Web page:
Optionally, you can set the Viewport shading mode to Hidden Line if you find it hard to see your selection.
In Group sub-object mode, manually select the vertices where you want the balloon to tear apart.
With the vertices selected, press the Make Tear button.
This creates a new Weld Group. The vertices in that group are split and welded together. Once the Constraint strength is not enough to hold them, they will start to break apart.
Set Constraint Strength to 9999 so that the balloon will hold together at the start of the simulation.
Set the animation Frame Rate to FPS: 120.
By doing so, we can simulate the cloth in slow motion and speed it up after baking.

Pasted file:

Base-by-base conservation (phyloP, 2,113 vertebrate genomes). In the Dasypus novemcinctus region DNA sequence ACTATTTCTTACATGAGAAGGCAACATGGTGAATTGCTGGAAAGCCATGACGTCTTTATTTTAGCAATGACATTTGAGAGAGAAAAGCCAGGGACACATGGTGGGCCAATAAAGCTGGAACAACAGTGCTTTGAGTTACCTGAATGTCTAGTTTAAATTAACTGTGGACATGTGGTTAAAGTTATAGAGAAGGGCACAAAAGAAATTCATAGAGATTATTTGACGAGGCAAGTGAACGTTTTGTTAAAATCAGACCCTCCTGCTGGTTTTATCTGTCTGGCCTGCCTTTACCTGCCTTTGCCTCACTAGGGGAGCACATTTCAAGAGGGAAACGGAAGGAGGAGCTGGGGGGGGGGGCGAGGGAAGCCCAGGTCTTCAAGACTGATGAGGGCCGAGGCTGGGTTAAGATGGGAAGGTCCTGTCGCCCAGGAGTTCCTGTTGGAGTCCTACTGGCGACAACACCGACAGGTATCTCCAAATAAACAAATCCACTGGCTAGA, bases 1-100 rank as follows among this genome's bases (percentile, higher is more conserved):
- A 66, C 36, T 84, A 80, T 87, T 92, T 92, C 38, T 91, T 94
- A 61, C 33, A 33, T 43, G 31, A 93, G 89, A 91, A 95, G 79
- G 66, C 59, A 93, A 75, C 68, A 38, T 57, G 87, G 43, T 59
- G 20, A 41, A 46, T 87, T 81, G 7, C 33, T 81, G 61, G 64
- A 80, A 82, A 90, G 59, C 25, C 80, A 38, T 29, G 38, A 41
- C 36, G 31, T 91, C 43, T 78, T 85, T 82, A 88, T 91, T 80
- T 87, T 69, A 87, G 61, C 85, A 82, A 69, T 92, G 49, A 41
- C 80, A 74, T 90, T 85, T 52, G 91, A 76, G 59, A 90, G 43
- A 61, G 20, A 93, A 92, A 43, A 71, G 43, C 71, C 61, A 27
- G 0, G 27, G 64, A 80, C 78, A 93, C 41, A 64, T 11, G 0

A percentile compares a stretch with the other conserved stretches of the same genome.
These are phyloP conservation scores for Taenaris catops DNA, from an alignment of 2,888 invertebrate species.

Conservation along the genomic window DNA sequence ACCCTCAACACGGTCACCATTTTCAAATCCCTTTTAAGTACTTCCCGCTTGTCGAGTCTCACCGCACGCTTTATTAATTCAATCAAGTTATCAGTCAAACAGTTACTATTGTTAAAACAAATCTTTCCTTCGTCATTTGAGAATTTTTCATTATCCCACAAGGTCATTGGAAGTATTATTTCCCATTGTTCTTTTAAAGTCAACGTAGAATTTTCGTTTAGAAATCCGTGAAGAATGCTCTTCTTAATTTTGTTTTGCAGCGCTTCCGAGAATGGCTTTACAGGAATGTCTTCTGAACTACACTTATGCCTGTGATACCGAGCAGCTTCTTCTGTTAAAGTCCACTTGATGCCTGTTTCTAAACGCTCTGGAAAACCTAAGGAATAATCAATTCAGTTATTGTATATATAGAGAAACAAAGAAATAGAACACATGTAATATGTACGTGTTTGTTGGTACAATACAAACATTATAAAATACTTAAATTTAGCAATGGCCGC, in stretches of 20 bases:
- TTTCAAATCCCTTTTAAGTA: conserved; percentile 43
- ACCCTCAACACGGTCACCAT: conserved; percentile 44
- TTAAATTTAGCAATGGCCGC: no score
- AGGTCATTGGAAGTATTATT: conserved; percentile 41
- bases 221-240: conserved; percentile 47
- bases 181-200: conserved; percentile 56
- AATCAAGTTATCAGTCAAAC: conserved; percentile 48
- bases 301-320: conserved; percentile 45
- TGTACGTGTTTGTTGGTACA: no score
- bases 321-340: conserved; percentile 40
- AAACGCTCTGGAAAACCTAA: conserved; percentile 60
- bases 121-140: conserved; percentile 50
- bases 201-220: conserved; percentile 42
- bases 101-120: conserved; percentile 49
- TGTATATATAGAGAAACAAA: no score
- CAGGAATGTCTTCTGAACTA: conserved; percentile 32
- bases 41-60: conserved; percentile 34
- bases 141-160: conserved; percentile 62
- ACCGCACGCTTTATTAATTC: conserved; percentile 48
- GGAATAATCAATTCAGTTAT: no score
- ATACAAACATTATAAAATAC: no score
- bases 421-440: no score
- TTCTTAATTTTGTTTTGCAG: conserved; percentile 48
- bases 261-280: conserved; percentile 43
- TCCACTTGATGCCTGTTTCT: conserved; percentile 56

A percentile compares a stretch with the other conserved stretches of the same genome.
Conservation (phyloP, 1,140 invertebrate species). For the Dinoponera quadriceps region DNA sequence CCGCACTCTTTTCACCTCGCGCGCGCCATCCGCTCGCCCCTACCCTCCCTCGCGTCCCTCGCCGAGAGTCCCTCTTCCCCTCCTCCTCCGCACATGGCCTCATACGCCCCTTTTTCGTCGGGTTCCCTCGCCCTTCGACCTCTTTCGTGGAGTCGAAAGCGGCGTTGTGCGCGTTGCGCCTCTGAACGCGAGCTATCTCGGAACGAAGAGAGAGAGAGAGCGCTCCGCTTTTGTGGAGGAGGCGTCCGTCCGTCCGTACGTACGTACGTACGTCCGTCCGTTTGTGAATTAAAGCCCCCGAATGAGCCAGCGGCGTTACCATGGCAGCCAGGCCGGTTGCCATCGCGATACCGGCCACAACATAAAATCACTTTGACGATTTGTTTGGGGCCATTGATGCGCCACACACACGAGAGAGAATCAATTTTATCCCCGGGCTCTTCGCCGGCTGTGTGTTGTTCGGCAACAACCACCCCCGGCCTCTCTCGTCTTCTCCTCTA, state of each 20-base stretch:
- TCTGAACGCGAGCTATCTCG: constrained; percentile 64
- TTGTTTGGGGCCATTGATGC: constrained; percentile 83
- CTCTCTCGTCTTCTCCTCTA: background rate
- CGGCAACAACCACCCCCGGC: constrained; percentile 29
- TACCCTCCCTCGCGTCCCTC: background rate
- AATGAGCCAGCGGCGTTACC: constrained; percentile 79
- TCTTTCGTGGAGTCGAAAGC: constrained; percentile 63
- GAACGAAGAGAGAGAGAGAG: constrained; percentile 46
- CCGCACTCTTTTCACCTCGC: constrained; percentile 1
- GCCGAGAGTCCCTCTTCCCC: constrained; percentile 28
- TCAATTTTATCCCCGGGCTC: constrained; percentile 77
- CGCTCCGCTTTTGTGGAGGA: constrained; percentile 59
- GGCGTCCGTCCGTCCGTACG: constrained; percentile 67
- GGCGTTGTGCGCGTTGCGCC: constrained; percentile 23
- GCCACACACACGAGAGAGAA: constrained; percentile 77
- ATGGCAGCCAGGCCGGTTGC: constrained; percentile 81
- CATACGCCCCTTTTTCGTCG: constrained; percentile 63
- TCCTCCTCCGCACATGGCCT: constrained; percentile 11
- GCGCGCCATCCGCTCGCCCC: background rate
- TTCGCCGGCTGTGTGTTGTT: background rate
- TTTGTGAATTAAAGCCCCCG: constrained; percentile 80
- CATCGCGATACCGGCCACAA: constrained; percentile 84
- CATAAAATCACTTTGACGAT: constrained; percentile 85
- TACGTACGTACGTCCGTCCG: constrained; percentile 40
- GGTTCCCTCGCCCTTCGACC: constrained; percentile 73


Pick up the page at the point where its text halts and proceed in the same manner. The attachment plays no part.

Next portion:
Reduce the Step parameter to 0.008 or you will get a warning that the Step cannot be greater than frame length. The frame length at 120 FPS is 0.0083(3).
Increase the Scene Scale by setting the cm/unit parameter to 10. This parameter can be used to easily control the "apparent" weight of the balloon.
From the Simulation Parameters rollout, set Subsample to about 10 - 20.
Higher Subsample values prevent the cloth from over-stretching.
Enable Self Collision to prevent the cloth from intersecting with itself.
Perform a local simulation to allow the balloon to form an initial resting position, as shown on the image.
Click Simulate Local.
Once the balloon is in the desired shape, we can do a simulation over time.